Rule 702 was amended in 2000. (9) In addition to requiring that the expert be qualified to testify about scientific knowledge that will assist the trier of fact, the Rule added further foundational requirements, now found in sections (b), (c), and (d), that the testimony be based on sufficient facts or data, the testimony be the product of reliable principles and methods, and the expert have reliably applied the principles and methods to the facts of the case, respectively. (10) In light of Daubert's reference to Rule 104(a), the AdvisoryCommittee expressly stated that the trial judge determine these elements by a preponderance before allowing such testimony into evidence. (11) The extensive Advisory Committee note further explained the limits of the preponderancestandard in this context. For example, competing and contradictory expert testimony can meet the standard, as proponents "do not have to demonstrate to the judge by a preponderance of the evidence that the assessments of their experts are correct," but only that "their opinions are reliable"--a lesser standard. (12) Moreover, the standard can be met even where competing experts rely on competing versions of the facts, as it is not the trial judge's role to believe one version of the facts over another.

    After Daubert, the Court has clarified that this gatekeeper function applies to all expert testimony, not just that based on science. (13) Over the years, courts have supplemented the various Daubert factors for determining reliability. They include whether the opinions are litigation driven, or naturally flow from independent scientific research; whether the expert has accounted for obvious alternative explanations; whether the expert has employed the same level of rigor as required in the relevant field; and whether the field of expertise is known to reach reliable results. (14)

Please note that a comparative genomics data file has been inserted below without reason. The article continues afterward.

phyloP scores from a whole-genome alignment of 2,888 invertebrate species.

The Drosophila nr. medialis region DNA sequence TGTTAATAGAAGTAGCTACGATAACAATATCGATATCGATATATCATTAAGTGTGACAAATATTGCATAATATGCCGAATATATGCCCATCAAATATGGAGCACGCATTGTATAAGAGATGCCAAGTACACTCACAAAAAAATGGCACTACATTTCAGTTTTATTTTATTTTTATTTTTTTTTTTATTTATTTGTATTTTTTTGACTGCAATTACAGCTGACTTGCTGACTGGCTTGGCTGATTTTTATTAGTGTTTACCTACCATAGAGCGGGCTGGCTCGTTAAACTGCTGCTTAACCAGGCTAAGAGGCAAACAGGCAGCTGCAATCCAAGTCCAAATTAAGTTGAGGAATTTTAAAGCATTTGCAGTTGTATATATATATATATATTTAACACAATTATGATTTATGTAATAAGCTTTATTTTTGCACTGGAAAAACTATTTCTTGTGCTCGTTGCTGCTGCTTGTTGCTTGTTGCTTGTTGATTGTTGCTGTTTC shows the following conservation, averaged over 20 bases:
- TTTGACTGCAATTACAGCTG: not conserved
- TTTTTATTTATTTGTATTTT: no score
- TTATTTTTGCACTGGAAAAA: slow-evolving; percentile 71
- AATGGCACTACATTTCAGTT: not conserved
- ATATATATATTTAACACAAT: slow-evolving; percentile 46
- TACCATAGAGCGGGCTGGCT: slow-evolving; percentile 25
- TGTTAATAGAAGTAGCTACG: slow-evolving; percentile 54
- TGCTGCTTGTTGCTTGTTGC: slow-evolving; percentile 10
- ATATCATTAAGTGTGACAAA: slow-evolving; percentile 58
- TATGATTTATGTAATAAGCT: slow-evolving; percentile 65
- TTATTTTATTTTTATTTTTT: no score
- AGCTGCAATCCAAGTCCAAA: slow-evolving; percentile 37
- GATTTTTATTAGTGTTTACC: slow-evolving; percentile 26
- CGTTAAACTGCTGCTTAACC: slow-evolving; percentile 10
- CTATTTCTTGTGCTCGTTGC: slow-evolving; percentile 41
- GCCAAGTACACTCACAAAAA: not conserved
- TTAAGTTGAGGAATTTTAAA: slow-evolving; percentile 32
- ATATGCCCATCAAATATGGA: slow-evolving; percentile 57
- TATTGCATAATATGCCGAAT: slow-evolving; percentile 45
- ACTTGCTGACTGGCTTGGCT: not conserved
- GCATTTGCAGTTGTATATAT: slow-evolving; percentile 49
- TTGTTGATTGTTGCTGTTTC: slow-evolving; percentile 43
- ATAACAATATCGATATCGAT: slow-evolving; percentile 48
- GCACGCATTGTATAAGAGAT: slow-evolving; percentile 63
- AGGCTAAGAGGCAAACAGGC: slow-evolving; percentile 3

Ever since Daubert, the Court has expressed conflicting views on the ease with which trial judges will be able to discharge their gatekeeper role. (15) For example,in General Electric Co. v. Joiner, (16) the Court retrenched from its previous admonition against judging the strength of an expert's conclusions by recognizing that on occasion an expert may "unjustifiably extrapolate[ ] from an accepted premise to an unfounded conclusion" (17) such that the trial judge may find that there is "simply too great an analytical gap between the data and the opinion proffered" to rely on the expert's ipse dixit to make the connection. (18) Justice Breyer, after acknowledging that Daubert "ask[s] judges tomake subtle and sophisticated determinations" about scientific methodology andits relation to the conclusions offered by an expert witness, nevertheless predicted that given the "offer of cooperative effort" from the scientific community (there, the New England Journal of Medicine) and the "various Rules-authorized methods for facilitating the [trial] courts' task" (such as appointing a Rule 706 (19) advisory expert), implementing Daubert's gatekeeping task "will not prove inordinately difficult." (20) Justice Stevens, in contrast, noted that "Daubert quite clearly forbids trial judges to assess the validity or strength of an expert's scientific conclusions, which is a matter for the jury." (21) Justice Stevens saw a distinct difference between methodology and conclusions,relying on Daubert's statement that "[v]igorous cross-examination, presentationof contrary evidence, and careful instruction on the burden of proof are the traditional and appropriate means of attacking shaky but admissible evidence." (22)